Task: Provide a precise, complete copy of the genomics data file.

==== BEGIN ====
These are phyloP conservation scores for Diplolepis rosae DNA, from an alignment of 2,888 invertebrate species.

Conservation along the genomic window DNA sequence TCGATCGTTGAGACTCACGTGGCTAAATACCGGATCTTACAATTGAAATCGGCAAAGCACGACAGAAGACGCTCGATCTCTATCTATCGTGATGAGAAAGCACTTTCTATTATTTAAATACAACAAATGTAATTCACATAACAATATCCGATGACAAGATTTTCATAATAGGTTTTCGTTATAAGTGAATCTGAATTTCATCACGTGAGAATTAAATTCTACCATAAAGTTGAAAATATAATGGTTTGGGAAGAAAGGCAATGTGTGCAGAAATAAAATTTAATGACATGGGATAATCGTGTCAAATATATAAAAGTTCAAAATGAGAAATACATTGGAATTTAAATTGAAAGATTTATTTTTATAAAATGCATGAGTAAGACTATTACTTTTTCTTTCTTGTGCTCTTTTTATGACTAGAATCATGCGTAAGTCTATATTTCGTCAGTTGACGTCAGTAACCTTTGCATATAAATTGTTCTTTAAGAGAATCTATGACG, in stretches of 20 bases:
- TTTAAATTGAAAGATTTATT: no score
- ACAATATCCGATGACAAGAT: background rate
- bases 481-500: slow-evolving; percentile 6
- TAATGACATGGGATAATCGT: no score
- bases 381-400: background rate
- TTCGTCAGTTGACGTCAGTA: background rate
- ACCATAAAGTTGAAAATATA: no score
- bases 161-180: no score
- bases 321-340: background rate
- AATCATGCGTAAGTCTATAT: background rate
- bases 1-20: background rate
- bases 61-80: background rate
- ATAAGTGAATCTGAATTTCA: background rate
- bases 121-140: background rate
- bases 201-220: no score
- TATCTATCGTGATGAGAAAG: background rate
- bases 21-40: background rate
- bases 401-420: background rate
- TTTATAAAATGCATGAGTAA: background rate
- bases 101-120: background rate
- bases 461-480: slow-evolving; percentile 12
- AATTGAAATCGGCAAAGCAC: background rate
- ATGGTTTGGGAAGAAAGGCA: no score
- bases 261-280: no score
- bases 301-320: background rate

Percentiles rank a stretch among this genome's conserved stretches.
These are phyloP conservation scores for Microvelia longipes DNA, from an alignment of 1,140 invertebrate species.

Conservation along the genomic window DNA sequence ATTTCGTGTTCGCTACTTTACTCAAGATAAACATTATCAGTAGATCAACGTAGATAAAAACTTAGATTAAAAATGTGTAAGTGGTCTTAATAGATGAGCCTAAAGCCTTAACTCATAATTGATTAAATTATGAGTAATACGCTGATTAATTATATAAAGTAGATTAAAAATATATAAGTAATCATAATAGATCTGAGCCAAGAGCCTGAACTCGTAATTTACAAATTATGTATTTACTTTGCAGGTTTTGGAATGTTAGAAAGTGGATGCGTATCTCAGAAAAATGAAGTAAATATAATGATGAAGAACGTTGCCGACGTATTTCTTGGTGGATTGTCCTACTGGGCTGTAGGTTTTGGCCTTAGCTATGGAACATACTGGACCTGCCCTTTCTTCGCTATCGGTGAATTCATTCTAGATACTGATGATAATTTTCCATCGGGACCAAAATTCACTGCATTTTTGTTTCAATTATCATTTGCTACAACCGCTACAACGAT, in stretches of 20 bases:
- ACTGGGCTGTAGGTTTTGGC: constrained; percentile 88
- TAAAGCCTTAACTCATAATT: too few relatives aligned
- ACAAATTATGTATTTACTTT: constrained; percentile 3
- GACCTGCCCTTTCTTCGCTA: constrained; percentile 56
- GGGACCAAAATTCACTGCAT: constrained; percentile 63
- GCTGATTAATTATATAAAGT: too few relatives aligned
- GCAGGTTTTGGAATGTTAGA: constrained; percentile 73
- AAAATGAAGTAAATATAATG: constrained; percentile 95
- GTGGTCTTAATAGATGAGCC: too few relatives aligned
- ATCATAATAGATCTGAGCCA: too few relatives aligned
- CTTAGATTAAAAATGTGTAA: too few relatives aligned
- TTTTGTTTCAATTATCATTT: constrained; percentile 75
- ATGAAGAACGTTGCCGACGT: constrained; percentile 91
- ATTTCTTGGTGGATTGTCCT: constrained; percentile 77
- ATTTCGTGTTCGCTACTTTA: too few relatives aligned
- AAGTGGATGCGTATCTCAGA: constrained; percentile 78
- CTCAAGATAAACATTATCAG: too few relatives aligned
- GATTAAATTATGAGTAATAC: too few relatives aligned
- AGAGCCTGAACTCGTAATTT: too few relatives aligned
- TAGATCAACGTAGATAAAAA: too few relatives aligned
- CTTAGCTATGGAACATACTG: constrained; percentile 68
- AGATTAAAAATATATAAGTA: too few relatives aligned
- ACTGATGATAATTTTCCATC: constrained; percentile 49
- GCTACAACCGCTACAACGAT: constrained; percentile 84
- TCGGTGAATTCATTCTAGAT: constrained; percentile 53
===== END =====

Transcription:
These are phyloP conservation scores for Diplolepis rosae DNA, from an alignment of 2,888 invertebrate species.

Conservation along the genomic window DNA sequence TCGATCGTTGAGACTCACGTGGCTAAATACCGGATCTTACAATTGAAATCGGCAAAGCACGACAGAAGACGCTCGATCTCTATCTATCGTGATGAGAAAGCACTTTCTATTATTTAAATACAACAAATGTAATTCACATAACAATATCCGATGACAAGATTTTCATAATAGGTTTTCGTTATAAGTGAATCTGAATTTCATCACGTGAGAATTAAATTCTACCATAAAGTTGAAAATATAATGGTTTGGGAAGAAAGGCAATGTGTGCAGAAATAAAATTTAATGACATGGGATAATCGTGTCAAATATATAAAAGTTCAAAATGAGAAATACATTGGAATTTAAATTGAAAGATTTATTTTTATAAAATGCATGAGTAAGACTATTACTTTTTCTTTCTTGTGCTCTTTTTATGACTAGAATCATGCGTAAGTCTATATTTCGTCAGTTGACGTCAGTAACCTTTGCATATAAATTGTTCTTTAAGAGAATCTATGACG, in stretches of 20 bases:
- TTTAAATTGAAAGATTTATT: no score
- ACAATATCCGATGACAAGAT: background rate
- bases 481-500: slow-evolving; percentile 6
- TAATGACATGGGATAATCGT: no score
- bases 381-400: background rate
- TTCGTCAGTTGACGTCAGTA: background rate
- ACCATAAAGTTGAAAATATA: no score
- bases 161-180: no score
- bases 321-340: background rate
- AATCATGCGTAAGTCTATAT: background rate
- bases 1-20: background rate
- bases 61-80: background rate
- ATAAGTGAATCTGAATTTCA: background rate
- bases 121-140: background rate
- bases 201-220: no score
- TATCTATCGTGATGAGAAAG: background rate
- bases 21-40: background rate
- bases 401-420: background rate
- TTTATAAAATGCATGAGTAA: background rate
- bases 101-120: background rate
- bases 461-480: slow-evolving; percentile 12
- AATTGAAATCGGCAAAGCAC: background rate
- ATGGTTTGGGAAGAAAGGCA: no score
- bases 261-280: no score
- bases 301-320: background rate

Percentiles rank a stretch among this genome's conserved stretches.
These are phyloP conservation scores for Microvelia longipes DNA, from an alignment of 1,140 invertebrate species.

Conservation along the genomic window DNA sequence ATTTCGTGTTCGCTACTTTACTCAAGATAAACATTATCAGTAGATCAACGTAGATAAAAACTTAGATTAAAAATGTGTAAGTGGTCTTAATAGATGAGCCTAAAGCCTTAACTCATAATTGATTAAATTATGAGTAATACGCTGATTAATTATATAAAGTAGATTAAAAATATATAAGTAATCATAATAGATCTGAGCCAAGAGCCTGAACTCGTAATTTACAAATTATGTATTTACTTTGCAGGTTTTGGAATGTTAGAAAGTGGATGCGTATCTCAGAAAAATGAAGTAAATATAATGATGAAGAACGTTGCCGACGTATTTCTTGGTGGATTGTCCTACTGGGCTGTAGGTTTTGGCCTTAGCTATGGAACATACTGGACCTGCCCTTTCTTCGCTATCGGTGAATTCATTCTAGATACTGATGATAATTTTCCATCGGGACCAAAATTCACTGCATTTTTGTTTCAATTATCATTTGCTACAACCGCTACAACGAT, in stretches of 20 bases:
- ACTGGGCTGTAGGTTTTGGC: constrained; percentile 88
- TAAAGCCTTAACTCATAATT: too few relatives aligned
- ACAAATTATGTATTTACTTT: constrained; percentile 3
- GACCTGCCCTTTCTTCGCTA: constrained; percentile 56
- GGGACCAAAATTCACTGCAT: constrained; percentile 63
- GCTGATTAATTATATAAAGT: too few relatives aligned
- GCAGGTTTTGGAATGTTAGA: constrained; percentile 73
- AAAATGAAGTAAATATAATG: constrained; percentile 95
- GTGGTCTTAATAGATGAGCC: too few relatives aligned
- ATCATAATAGATCTGAGCCA: too few relatives aligned
- CTTAGATTAAAAATGTGTAA: too few relatives aligned
- TTTTGTTTCAATTATCATTT: constrained; percentile 75
- ATGAAGAACGTTGCCGACGT: constrained; percentile 91
- ATTTCTTGGTGGATTGTCCT: constrained; percentile 77
- ATTTCGTGTTCGCTACTTTA: too few relatives aligned
- AAGTGGATGCGTATCTCAGA: constrained; percentile 78
- CTCAAGATAAACATTATCAG: too few relatives aligned
- GATTAAATTATGAGTAATAC: too few relatives aligned
- AGAGCCTGAACTCGTAATTT: too few relatives aligned
- TAGATCAACGTAGATAAAAA: too few relatives aligned
- CTTAGCTATGGAACATACTG: constrained; percentile 68
- AGATTAAAAATATATAAGTA: too few relatives aligned
- ACTGATGATAATTTTCCATC: constrained; percentile 49
- GCTACAACCGCTACAACGAT: constrained; percentile 84
- TCGGTGAATTCATTCTAGAT: constrained; percentile 53